CAIMITO: THE ORIGINS AND HISTORY OF A TROPICAL FRUIT TREE
The caimito tree, Chrysophyllum cainito (Sapotaceae), is prized for its golden foliage and large, edible fruits. It has been widely planted throughout Central and South America and has often become naturalized. The origin of caimito is debated. Various authors argue that it is native only to the Greater Antilles and was planted across Central and South America only after the Spanish Conquest, others claim it originated in Mexico, while others believe that it is a native to Central America. In fact, in Panama it is being promoted as a native reforestation species by a local NGO. The origin of caimito is also a key question because, outside of islands, mature tropical forests are very rarely invaded by exotic species, and caimito has been cited as an exceptional counterexample. With collaborators Dan Potter and Jennifer Petersen of UC Davis, we are testing hypotheses of the origin of this species and its center of domestication using phylogeographic approaches.
Our results suggest that Chrysophyllum cainito evolved and was domesticated in southern Mesoamerica or northern South America, not in Mexico or the Antilles (Petersen et al. in review). An important implication of these results is that caimito is a native part of the Panamanian landscape, and Panama holds a large proportion of the genetic diversity of this species.
HUMAN SELECTION VS. NATURAL SELECTION ON FRUIT, SEED, AND SEEDLING CHARACTERISTICS IN A TROPICAL SEMI-DOMESTICATE
A fundamental assumption of ethnobotany and the study of plant domestication is that natural selection in the wild necessarily acts in opposition to human selection. That is, that domesticated genotypes are less fit in natural environments than their wild progenitors. I am testing this idea using a semi-domesticated tree species, Chrysophyllum cainito (caimito or star apple), in Panama, where both natural selection and anthropogenic selection are currently at work. My studies focus on 1) quantifying variation in fruit and seed traits, 2) understanding how these traits are influenced by domestication, and 3) understanding how these traits affect survival and success in the wild.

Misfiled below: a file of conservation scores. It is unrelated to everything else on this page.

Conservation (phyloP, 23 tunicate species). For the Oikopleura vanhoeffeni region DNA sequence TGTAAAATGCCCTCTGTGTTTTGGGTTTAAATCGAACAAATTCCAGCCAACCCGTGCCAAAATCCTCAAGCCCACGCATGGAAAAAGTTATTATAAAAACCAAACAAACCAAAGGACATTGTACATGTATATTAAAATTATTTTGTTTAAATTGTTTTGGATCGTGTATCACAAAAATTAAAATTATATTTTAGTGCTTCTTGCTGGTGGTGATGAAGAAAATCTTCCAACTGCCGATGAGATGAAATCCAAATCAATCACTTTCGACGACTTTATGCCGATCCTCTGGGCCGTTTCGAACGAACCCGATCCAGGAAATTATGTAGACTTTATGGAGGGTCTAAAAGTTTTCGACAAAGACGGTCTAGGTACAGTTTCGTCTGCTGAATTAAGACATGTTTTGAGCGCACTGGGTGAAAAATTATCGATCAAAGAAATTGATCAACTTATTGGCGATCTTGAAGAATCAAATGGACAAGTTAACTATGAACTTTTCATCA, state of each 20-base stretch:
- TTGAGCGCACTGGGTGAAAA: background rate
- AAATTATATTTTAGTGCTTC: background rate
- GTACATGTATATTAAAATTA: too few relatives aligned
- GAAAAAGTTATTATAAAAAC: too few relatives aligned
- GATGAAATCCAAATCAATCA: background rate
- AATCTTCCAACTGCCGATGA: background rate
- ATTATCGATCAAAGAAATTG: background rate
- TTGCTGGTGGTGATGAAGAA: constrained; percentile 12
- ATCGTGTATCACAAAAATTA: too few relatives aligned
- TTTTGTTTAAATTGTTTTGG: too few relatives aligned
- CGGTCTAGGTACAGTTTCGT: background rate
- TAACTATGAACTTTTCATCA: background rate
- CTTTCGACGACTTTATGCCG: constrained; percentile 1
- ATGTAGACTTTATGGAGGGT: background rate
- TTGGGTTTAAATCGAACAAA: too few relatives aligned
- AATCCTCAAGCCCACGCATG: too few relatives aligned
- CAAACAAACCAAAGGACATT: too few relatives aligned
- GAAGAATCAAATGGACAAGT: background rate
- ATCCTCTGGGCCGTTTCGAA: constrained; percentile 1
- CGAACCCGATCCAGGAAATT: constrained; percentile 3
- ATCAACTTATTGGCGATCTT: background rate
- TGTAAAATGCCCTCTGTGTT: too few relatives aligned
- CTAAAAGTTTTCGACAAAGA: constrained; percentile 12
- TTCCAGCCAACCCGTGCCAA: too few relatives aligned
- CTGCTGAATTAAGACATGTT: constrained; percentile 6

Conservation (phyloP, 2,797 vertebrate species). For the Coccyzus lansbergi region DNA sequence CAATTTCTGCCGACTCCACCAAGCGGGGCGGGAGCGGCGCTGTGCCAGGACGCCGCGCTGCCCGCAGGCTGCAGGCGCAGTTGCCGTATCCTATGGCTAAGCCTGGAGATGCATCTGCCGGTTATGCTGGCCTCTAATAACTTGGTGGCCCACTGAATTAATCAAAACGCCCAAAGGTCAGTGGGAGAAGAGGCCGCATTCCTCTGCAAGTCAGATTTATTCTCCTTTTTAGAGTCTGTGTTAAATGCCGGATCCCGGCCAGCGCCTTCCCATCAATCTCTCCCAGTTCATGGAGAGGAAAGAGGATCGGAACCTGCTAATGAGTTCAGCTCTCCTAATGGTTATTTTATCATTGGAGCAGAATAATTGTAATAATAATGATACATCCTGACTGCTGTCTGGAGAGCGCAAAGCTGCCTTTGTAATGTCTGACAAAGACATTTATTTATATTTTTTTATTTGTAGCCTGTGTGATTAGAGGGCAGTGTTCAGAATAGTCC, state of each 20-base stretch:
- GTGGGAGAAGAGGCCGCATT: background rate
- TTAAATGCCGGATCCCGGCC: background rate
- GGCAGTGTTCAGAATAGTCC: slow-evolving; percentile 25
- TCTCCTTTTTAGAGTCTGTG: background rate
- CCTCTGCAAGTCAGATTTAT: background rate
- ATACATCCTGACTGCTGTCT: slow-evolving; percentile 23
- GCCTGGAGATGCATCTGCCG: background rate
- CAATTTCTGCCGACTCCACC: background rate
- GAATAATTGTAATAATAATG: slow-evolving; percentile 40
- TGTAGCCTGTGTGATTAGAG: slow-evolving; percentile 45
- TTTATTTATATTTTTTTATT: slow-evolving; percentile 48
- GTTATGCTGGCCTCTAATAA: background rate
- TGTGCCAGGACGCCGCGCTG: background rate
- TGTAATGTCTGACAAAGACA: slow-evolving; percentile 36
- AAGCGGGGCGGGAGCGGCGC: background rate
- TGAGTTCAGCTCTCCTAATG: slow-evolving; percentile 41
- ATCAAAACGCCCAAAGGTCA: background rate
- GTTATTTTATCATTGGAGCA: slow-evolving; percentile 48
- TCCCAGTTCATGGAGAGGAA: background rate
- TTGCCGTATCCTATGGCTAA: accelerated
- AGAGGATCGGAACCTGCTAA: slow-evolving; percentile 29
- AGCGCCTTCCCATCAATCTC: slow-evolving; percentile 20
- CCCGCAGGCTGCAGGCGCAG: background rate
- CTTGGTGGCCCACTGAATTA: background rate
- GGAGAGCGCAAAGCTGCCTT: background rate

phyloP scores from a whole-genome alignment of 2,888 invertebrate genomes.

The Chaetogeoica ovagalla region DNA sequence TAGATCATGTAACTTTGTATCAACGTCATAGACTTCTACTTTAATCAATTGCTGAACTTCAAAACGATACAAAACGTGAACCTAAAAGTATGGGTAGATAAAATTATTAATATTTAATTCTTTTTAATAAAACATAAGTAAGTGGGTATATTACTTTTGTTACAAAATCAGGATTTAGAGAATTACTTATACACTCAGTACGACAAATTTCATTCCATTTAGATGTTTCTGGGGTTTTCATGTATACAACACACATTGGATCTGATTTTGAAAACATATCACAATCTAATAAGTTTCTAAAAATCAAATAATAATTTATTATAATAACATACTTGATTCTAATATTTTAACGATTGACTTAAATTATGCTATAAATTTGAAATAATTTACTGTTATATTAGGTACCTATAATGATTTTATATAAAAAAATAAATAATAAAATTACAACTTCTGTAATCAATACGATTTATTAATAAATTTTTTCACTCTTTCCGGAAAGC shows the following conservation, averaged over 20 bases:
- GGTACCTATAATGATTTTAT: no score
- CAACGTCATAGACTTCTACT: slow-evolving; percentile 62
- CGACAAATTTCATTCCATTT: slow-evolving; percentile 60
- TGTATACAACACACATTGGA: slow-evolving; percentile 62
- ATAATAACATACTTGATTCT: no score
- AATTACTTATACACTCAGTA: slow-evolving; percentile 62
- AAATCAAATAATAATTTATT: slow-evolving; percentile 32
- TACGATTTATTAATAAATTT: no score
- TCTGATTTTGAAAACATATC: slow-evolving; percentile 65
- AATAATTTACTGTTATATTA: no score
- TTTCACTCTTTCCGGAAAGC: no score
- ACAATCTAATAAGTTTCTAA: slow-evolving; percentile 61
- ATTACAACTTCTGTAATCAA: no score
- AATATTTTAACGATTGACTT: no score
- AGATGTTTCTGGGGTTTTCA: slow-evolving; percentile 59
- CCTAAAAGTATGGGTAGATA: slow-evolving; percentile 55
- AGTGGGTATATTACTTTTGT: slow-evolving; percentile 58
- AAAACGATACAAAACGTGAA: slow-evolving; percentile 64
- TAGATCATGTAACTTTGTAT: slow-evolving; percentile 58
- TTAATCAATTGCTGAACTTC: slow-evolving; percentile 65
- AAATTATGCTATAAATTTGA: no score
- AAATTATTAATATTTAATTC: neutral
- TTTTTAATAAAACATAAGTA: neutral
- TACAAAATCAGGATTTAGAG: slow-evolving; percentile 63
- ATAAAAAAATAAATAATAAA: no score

We have found that cultivated genotypes of caimito have larger and sweeter fruits, larger and more seeds, less acid, and less phenolics than wild-type fruits (Parker et al. 2010). The seeds from cultivated trees also germinate faster, have higher moisture content, and are more sensitive to desiccation. In field transplant experiments, we are investigating the relative performance of wild-type vs. cultivated individuals in the ancestral habitat, the understory of tropical forest.
I do my research in Panama with the support of the Smithsonian Tropical Research Institute, where I am a Research Associate. For an article about my work on caimito at the Smithsonian, click here. For a news essay on this work written by Kate Galloway, click here.
CONSERVING THE DIVERSITY OF TROPICAL FRUITS
We collaborate with the University of Panama Extension and with Panamanian NGO/community organizers at “Proyecto Ciudad Del Arbol,” a reforestation site where we have established a common garden plantation of over 100 C. cainito genotypes that we collected from throughout Panama.
In addition to providing a common garden where we can study genetic variation in a common environment, our caimito plantation represents an important repository for genetic diversity for this semi-domesticate. The globalization of food production and distribution has had a negative impact on the local knowledge and utilization of local plant products. We hope to contribute to reversing the loss of this species from Panama’s cultural and culinary heritage.
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